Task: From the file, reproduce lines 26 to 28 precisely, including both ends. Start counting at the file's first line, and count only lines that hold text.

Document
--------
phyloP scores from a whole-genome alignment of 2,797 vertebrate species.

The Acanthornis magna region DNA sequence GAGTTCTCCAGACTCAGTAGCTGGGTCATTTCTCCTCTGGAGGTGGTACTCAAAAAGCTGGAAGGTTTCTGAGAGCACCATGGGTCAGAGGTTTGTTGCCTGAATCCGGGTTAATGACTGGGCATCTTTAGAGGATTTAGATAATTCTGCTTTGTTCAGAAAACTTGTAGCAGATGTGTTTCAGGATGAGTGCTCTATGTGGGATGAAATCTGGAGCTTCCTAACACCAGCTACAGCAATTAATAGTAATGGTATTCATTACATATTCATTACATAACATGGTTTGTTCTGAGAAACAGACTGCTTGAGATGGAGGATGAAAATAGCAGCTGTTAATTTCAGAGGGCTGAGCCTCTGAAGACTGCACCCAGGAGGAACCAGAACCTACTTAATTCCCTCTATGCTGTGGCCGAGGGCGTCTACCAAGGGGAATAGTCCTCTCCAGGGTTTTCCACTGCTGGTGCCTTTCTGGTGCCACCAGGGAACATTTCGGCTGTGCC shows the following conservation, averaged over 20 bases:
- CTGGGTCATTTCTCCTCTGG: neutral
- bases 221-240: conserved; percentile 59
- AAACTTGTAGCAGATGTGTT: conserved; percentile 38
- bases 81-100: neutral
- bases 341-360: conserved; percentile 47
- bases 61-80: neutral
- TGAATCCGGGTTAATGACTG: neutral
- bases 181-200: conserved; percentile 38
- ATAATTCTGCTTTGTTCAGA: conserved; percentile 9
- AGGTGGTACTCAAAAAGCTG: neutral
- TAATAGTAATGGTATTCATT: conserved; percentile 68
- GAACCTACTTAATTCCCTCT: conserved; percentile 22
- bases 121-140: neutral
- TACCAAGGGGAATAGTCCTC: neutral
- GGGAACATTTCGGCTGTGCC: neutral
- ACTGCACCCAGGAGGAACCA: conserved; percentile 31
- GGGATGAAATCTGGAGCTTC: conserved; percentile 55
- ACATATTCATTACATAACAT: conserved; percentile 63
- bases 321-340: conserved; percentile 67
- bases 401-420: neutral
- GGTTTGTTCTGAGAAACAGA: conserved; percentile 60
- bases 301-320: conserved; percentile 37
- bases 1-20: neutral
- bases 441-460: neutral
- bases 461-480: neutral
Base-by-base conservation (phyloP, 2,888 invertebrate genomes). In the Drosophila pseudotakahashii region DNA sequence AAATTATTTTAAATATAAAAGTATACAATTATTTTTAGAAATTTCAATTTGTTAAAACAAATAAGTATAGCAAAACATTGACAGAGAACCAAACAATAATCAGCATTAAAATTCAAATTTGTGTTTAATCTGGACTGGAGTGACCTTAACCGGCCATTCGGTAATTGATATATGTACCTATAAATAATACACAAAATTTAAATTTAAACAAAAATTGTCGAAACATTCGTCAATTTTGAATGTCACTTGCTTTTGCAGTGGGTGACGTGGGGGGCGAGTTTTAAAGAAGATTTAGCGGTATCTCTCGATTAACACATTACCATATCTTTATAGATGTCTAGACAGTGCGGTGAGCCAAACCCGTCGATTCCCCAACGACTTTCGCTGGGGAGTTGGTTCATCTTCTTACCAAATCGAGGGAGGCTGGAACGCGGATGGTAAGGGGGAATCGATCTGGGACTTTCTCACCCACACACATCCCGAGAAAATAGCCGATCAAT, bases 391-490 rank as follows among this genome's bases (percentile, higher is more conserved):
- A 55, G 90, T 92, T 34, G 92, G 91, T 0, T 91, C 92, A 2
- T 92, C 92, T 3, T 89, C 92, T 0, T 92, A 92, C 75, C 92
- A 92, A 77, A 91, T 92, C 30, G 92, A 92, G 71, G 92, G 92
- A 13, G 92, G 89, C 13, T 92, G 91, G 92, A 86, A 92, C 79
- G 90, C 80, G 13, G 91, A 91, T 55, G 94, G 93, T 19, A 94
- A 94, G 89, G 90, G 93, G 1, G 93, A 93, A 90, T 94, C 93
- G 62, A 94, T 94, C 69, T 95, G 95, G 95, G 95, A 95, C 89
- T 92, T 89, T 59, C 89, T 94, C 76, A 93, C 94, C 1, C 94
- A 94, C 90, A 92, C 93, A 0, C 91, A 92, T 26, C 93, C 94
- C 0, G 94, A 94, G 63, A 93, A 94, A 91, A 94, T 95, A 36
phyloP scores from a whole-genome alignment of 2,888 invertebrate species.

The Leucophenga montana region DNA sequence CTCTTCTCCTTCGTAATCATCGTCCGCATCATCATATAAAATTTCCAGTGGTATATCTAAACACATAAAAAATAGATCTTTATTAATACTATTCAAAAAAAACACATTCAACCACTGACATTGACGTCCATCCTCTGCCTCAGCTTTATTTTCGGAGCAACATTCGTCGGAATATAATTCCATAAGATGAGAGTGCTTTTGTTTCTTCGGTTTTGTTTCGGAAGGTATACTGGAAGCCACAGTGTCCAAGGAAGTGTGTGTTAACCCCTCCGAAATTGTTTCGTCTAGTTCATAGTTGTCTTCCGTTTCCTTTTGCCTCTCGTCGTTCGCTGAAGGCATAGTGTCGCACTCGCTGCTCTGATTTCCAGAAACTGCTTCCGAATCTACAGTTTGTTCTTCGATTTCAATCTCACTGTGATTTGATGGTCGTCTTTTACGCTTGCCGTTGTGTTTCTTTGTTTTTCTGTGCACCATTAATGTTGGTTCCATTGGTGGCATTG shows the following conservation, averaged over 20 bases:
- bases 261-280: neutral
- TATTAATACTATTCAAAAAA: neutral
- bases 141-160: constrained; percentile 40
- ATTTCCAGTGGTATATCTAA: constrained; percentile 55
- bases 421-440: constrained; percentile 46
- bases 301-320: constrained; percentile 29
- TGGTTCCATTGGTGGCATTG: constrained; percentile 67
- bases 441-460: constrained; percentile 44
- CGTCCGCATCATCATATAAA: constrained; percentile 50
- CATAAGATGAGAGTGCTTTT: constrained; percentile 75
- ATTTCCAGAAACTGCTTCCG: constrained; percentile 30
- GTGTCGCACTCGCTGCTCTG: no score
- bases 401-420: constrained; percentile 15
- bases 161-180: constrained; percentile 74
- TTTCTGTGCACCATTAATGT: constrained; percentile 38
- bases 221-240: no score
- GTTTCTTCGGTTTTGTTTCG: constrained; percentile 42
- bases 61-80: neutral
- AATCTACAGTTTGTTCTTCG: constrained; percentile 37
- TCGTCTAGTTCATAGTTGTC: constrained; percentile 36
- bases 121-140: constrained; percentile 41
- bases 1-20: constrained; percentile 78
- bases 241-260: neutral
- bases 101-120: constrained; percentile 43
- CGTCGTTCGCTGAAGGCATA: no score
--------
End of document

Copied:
- bases 441-460: neutral
- bases 461-480: neutral
Base-by-base conservation (phyloP, 2,888 invertebrate genomes). In the Drosophila pseudotakahashii region DNA sequence AAATTATTTTAAATATAAAAGTATACAATTATTTTTAGAAATTTCAATTTGTTAAAACAAATAAGTATAGCAAAACATTGACAGAGAACCAAACAATAATCAGCATTAAAATTCAAATTTGTGTTTAATCTGGACTGGAGTGACCTTAACCGGCCATTCGGTAATTGATATATGTACCTATAAATAATACACAAAATTTAAATTTAAACAAAAATTGTCGAAACATTCGTCAATTTTGAATGTCACTTGCTTTTGCAGTGGGTGACGTGGGGGGCGAGTTTTAAAGAAGATTTAGCGGTATCTCTCGATTAACACATTACCATATCTTTATAGATGTCTAGACAGTGCGGTGAGCCAAACCCGTCGATTCCCCAACGACTTTCGCTGGGGAGTTGGTTCATCTTCTTACCAAATCGAGGGAGGCTGGAACGCGGATGGTAAGGGGGAATCGATCTGGGACTTTCTCACCCACACACATCCCGAGAAAATAGCCGATCAAT, bases 391-490 rank as follows among this genome's bases (percentile, higher is more conserved):